Singapore’s growth will weaken further this year after slowing in 2011, constrained by a “difficult” global environment and government efforts to cut foreign-worker inflow, Prime Minister Lee Hsien Loong said.
Gross domestic product rose 4.8 percent last year, Lee, 59, said in his New Year message released in Singapore yesterday. That compares with the government’s earlier forecast of a 5 percent increase and a 14.5 percent pace in 2010. The economy will expand 1 percent to 3 percent in 2012, Lee said, reiterating a trade-ministry estimate.
“Debt problems in Europe are far from solved,” Lee said. This year “looks like being difficult for the global economy. As a small, open country, Singapore will inevitably be affected,” he said.
Singapore, which uses the island’s dollar to manage inflation, said in October it will slow gains in its currency as it joined Asian nations in moving to shield their economies from faltering growth in Europe and China. At the same time, the island has sought to counter a voter backlash against a surge in immigration by promising to damp the influx of foreigners, a move Lee says will curb expansion.
“The extent of the soft landing in China, the pace of recovery in the U.S. and the downside risks in the euro zone are the three key factors that underscore Singapore’s outlook for 2012,” said Irvin Seah, an economist at DBS Group Holdings Ltd. in Singapore. Slowing the inflow of foreign workers will pose a “constraint” on growth as it raises business costs, he said.
The growth rate Lee estimates for 2011 implies that the fourth-quarter contraction in the economy “will be more severe than what most people in the market expected,” Seah said.
The economy probably shrank an annualized 5 percent in the fourth quarter from the previous three-month period, according to the median of 11 estimates in a Bloomberg News survey. The trade ministry will release the GDP report on Jan. 3.
The MSCI Asia Pacific Index of stocks slumped 17 percent last year as concern Europe’s protracted sovereign-debt crisis will weigh on the region’s growth halted a two-year rally in equities. Singapore’s benchmark Straits Times Index dropped by a similar amount, and its currency weakened 1 percent against the U.S. dollar.
Singapore, located at the southern end of the 600-mile (965-kilometer) Malacca Strait and home to the world’s second- busiest container port, has remained vulnerable to fluctuations in overseas demand for manufactured goods even as the government boosts the financial services and tourism industries to cut its reliance on exports.
Lee’s ruling People’s Action Party won the general election in May with the smallest margin of popular votes since independence in 1965 as citizens expressed discontent over the rising cost of living and competition with foreigners for jobs and housing.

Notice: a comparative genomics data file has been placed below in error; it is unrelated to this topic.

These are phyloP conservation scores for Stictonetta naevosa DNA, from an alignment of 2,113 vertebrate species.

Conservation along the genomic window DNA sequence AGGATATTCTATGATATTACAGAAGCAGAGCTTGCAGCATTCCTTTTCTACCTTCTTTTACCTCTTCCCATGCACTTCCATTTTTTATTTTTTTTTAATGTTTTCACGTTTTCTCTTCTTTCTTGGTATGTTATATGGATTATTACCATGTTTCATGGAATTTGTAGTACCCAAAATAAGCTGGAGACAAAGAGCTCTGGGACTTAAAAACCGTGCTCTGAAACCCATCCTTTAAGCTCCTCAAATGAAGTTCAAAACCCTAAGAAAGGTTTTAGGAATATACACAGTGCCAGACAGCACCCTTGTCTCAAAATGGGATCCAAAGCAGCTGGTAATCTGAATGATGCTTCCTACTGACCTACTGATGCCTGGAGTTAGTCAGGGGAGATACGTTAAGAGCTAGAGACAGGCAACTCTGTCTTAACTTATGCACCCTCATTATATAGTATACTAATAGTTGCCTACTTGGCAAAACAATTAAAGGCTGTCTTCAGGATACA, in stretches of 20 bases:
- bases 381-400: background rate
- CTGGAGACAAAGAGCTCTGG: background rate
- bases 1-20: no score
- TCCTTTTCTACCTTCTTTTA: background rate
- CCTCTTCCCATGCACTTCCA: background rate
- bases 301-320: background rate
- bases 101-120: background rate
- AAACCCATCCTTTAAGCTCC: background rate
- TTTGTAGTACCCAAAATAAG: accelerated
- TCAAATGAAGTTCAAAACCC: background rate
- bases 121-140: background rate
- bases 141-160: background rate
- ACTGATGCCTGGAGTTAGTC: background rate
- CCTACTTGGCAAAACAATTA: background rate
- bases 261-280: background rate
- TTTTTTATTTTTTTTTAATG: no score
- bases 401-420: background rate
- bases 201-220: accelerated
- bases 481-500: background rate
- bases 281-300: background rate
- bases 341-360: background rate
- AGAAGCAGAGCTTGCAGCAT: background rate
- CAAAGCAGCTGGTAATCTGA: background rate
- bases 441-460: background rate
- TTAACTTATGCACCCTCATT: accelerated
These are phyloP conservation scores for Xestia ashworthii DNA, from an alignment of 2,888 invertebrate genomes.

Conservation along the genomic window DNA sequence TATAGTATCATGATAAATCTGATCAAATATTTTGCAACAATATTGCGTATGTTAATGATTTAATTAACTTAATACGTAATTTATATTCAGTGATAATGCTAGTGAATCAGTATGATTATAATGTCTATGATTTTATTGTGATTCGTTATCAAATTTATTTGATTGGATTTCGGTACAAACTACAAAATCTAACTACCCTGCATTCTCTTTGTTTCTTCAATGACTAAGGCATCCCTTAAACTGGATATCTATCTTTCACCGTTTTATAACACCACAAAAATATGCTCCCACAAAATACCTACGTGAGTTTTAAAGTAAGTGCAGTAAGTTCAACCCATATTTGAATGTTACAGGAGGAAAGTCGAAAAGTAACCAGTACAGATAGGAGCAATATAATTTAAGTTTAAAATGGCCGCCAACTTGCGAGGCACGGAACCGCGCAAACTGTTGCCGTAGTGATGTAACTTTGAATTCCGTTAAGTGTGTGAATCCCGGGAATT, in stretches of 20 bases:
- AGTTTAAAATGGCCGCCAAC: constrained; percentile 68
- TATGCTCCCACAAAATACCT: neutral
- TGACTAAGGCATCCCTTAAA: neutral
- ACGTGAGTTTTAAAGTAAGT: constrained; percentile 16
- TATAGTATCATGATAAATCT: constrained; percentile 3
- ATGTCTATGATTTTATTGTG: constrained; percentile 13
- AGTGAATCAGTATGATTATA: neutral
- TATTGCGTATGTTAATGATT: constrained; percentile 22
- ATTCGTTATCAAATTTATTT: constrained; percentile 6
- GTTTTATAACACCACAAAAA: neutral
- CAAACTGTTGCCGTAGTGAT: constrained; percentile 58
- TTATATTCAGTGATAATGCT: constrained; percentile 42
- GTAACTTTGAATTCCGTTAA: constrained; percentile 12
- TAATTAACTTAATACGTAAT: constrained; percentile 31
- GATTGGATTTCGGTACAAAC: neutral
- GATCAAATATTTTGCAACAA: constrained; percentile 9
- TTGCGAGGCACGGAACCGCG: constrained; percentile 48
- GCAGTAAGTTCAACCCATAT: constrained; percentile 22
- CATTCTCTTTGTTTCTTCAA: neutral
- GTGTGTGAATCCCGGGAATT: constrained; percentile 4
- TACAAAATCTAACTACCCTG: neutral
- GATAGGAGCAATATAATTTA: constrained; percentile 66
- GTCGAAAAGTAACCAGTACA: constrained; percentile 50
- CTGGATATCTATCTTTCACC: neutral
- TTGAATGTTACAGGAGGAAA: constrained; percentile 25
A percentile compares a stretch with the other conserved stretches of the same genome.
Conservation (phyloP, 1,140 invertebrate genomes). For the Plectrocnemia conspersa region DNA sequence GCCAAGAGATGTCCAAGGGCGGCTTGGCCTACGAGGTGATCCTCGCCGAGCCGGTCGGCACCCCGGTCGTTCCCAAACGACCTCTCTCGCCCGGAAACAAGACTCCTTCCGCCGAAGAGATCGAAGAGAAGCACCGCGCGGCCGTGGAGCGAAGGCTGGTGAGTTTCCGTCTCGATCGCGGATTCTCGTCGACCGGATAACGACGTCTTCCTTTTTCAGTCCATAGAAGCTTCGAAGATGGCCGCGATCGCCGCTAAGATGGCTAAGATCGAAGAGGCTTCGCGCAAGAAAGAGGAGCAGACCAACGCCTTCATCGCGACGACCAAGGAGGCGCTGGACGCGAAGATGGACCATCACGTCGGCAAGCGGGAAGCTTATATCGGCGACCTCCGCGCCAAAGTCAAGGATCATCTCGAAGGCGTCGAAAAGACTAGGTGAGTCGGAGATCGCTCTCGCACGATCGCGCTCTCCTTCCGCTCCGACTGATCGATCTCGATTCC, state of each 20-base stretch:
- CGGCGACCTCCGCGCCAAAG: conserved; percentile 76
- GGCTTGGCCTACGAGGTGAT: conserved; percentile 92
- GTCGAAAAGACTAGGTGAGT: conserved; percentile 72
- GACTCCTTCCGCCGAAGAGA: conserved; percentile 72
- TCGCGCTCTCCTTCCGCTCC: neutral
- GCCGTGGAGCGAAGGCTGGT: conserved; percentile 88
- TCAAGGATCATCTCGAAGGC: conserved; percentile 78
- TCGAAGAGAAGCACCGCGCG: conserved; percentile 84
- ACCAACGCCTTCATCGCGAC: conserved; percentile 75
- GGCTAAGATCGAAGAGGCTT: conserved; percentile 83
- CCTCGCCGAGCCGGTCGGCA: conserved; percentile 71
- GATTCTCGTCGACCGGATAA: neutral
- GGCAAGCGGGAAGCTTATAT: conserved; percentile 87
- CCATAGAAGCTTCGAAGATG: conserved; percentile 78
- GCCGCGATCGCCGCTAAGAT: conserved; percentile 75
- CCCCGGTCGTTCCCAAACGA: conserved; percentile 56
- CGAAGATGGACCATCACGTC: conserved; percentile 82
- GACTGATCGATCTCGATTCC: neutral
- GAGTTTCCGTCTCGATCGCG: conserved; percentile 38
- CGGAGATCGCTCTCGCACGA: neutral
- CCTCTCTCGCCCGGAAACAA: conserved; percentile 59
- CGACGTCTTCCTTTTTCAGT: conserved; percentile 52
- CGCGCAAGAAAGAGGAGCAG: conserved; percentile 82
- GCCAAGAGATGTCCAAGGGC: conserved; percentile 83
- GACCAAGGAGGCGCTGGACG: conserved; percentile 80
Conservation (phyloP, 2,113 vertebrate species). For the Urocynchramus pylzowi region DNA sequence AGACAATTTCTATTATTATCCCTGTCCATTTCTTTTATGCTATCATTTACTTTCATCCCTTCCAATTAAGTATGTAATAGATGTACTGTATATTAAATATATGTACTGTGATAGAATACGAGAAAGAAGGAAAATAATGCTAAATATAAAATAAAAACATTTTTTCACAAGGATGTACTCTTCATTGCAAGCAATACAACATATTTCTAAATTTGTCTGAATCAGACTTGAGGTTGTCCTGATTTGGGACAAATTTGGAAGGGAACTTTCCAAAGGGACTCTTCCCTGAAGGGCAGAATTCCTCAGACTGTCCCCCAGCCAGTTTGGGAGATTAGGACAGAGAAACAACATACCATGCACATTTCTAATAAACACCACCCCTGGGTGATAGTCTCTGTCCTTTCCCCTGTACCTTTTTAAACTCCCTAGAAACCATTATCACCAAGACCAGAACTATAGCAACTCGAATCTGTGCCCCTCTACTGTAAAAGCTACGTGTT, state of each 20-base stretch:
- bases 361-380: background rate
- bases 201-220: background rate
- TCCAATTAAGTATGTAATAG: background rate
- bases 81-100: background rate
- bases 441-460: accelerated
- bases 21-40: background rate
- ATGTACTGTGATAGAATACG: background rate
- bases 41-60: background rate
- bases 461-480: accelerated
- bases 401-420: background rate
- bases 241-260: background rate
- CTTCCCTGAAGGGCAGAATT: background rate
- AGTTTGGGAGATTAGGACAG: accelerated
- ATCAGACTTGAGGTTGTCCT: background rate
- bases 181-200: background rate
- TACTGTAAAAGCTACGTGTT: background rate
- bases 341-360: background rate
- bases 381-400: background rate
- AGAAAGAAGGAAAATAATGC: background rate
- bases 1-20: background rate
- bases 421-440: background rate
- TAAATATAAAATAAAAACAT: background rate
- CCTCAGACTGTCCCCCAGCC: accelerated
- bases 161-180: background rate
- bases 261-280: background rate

Singaporeans also voted for a new president in August and former Deputy Prime Minister Tony Tan, who was backed by Lee and several ministers, won the largely ceremonial post with a margin of about 0.3 percent over his nearest rival.
“Having made a significant political transition, we are all now adjusting to new norms in a changed environment,” the prime minister said yesterday. “We are working hard to tackle our immediate challenges.”
Since the general election, the government has tightened rules on overseas labor and made it more expensive for foreigners to buy property in Singapore.
The island imposed additional taxes on purchases of private residential property in December to curb excessive investment that it said may spur economic and banking-industry risks. Foreigners and corporate entities will have to pay an additional 10 percent stamp duty, the government said Dec. 7.
“The government is committed to keeping homes affordable to all Singaporeans,” Lee said yesterday, adding that more public housing will be made available in 2012. “In the private property market, the additional buyer’s stamp duty will moderate capital inflows and foreign demand, and help to stabilize prices.”
The country, ranked by the World Bank as the easiest place to do business, has cut taxes in recent years to spur investment, prompting companies to hire hundreds of thousands of foreigners to fill positions. More than a third of the 5.2 million population is made up of foreigners and permanent residents, and about half of all new jobs created in 2010 went to workers from overseas.
The island is tightening the number of foreign workers entering the country to a “more sustainable” rate, Lee said yesterday. The government announced in August that it would raise salary thresholds and require better educational qualifications for some non-Singaporean workers.
“Companies are already feeling the pinch,” especially small and medium-sized enterprises, Lee said. “Singaporeans will feel it too, because many foreign workers do jobs that serve citizens. Admitting fewer foreign workers also means forgoing business opportunities and accepting slower growth. This is one reason why we only expect 1 percent to 3 percent growth.”
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